And so it stayed as an unfinished work until 1911 when Bierce was working on his collected works and volume 7 was entitled The Devil’s Dictionary, this time covering the entire alphabet and with 1000 definitions, some of which were specially written for the book especially at the end of the alphabet because over all of his columns Bierce had only reached the word shoddy.
Shoddy: n. (vulgus) A term that expresses the status of a large part of our society, and furnishes a weakly page of matter to many of our time-serving dailies.
*Weakly is as written and implies a certain disdain for many of his less talented rivals producing similar columns for other newspapers.
The collected works was also a financial failure but The Devils Dictionary was recognised as probably his finest work and after his death went on to be published as a standalone volume by several companies and establish itself as a major work of American humour.
We then leap forward to 1963 when Ernest Jerome Hopkins, after a long career as a journalist, became Professor Emeritus of Journalism at Arizona State University and after discovering that the title didn’t actually come with any specific work decided to have another look at The Devils Dictionary and some strange gaps in the words chosen. It rapidly became clear that by no means all of the definitions Bierce had written for his various columns had made it into the published book, almost certainly because at the time of compiling he had been living on the Eastern seaboard of America and a lot of the early material was 3000 miles away in California and no copies would have existed in reference libraries where he was. Over the next few years Hopkins unearthed a further 851 definitions left out of the 1911 book and in 1967 the Enlarged Dictionary was published. My copy is the Penguin Classics edition, first issued under this imprint in 1985 although Penguin printed their first edition in 1971 in their main series.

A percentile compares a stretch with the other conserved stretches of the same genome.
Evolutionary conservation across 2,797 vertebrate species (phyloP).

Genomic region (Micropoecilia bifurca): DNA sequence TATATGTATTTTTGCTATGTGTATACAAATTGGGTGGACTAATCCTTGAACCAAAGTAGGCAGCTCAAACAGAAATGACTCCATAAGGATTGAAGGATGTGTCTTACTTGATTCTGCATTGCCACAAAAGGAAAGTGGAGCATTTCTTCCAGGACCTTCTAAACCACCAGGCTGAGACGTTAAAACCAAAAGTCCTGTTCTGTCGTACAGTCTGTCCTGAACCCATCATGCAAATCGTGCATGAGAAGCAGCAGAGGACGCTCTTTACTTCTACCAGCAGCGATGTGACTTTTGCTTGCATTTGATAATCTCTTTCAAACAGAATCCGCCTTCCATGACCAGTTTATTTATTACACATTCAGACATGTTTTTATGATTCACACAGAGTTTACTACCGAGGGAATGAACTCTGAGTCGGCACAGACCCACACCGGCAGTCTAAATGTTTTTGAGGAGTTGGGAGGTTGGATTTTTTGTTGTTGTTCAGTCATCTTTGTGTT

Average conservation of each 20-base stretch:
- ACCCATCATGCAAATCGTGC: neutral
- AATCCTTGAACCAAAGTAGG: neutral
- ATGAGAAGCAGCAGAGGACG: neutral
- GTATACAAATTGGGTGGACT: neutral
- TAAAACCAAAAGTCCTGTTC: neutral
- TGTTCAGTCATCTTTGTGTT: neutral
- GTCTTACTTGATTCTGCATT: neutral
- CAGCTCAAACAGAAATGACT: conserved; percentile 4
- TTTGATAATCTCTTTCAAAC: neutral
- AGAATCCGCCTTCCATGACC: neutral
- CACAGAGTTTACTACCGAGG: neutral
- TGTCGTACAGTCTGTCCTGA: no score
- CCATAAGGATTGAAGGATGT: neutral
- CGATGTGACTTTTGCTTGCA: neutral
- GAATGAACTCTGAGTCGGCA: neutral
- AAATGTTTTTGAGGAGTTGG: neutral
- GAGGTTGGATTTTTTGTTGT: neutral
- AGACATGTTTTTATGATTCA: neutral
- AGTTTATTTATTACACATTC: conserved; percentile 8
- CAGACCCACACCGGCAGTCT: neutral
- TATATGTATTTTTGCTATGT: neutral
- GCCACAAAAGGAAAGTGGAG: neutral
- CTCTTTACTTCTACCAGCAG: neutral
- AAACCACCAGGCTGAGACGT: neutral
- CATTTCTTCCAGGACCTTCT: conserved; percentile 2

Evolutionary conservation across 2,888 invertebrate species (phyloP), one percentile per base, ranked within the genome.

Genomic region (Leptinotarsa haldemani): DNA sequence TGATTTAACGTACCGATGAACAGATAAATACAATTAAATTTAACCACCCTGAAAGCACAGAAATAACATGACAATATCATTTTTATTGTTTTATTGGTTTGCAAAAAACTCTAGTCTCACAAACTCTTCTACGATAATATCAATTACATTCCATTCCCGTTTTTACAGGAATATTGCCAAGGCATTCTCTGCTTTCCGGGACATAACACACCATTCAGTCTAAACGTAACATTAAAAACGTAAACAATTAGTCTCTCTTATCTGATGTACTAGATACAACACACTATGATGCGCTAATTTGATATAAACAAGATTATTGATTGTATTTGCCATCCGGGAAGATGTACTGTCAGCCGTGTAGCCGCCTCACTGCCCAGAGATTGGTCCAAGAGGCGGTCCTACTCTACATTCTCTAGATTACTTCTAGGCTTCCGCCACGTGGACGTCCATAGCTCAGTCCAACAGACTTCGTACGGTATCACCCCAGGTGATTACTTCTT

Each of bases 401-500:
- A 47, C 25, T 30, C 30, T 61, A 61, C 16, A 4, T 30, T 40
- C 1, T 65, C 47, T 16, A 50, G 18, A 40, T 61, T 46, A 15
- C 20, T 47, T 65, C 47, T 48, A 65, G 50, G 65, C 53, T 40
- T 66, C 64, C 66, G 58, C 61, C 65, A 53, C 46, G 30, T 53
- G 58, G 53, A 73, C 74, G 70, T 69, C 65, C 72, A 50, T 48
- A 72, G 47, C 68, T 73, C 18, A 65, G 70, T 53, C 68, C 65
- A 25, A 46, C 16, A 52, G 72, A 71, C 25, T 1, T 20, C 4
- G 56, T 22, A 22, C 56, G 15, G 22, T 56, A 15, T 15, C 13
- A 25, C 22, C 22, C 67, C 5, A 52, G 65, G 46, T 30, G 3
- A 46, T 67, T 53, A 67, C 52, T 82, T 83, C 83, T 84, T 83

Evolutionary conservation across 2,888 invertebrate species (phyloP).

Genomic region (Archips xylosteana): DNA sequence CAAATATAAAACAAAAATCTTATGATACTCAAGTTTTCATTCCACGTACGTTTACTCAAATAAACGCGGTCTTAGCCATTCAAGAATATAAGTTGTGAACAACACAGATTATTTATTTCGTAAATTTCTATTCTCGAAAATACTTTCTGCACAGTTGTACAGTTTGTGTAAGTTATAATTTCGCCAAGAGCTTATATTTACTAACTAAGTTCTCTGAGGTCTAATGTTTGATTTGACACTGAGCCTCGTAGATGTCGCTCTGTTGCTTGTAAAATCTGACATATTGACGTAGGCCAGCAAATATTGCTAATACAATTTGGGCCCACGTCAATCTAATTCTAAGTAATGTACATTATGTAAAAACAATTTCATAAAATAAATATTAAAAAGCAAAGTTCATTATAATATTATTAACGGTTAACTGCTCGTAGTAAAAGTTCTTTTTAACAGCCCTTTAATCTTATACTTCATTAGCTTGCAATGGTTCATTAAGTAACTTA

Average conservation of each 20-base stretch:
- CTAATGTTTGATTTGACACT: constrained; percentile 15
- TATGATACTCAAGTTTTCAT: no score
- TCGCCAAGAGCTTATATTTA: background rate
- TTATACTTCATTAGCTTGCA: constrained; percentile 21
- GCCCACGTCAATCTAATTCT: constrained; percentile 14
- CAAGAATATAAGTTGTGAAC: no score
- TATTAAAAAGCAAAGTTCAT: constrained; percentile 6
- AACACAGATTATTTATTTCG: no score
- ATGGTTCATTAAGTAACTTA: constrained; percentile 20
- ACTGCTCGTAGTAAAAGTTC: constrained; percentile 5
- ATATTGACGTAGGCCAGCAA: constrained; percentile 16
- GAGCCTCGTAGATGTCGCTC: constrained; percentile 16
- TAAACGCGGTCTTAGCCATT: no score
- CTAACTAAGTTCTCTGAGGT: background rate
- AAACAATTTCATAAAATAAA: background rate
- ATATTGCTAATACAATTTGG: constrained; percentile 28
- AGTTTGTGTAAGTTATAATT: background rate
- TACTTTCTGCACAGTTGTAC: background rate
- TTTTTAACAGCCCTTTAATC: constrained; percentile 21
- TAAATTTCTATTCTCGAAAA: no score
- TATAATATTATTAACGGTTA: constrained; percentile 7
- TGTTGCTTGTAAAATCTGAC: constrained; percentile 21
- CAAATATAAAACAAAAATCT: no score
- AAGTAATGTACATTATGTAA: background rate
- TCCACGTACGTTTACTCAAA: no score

To conclude let’s have a few definitions taken at random from the book, I have literally just opened the book and picked a word for each of these so it should give a flavour of the work as a whole, some are funny, some are sharp and some are odd, I’ll let you decide which are which. In the case of long definitions I have just included the first part, some go on a lot longer than others.
Edible: adj. Good to eat and wholesome to digest, as a worm to a toad, a toad to a snake, a snake to a pig, a pig to a man, and a man to a worm.
Bald: adj. Destitute of hair from hereditary or accidental causes – never from age.
Riddle: n. Who elects our rulers?
Miss: n. A title with which we brand unmarried women to indicate that they are in the market.
Insurance: n. An ingenious modern game of chance in which the player is permitted to enjoy the comfortable conviction that he is beating the man who keeps the table.
Dice: n. Small polka-dotted cubes of ivory, constructed like a lawyer to lie on any side, but commonly on the wrong one.
Fauna: n. A general name for the various beasts infesting any locality exclusive of domestic animals, travelling menageries and Democratic politicians.
Road: n. A strip of land along which one may pass from where it is too tiresome to be to where it is futile to go.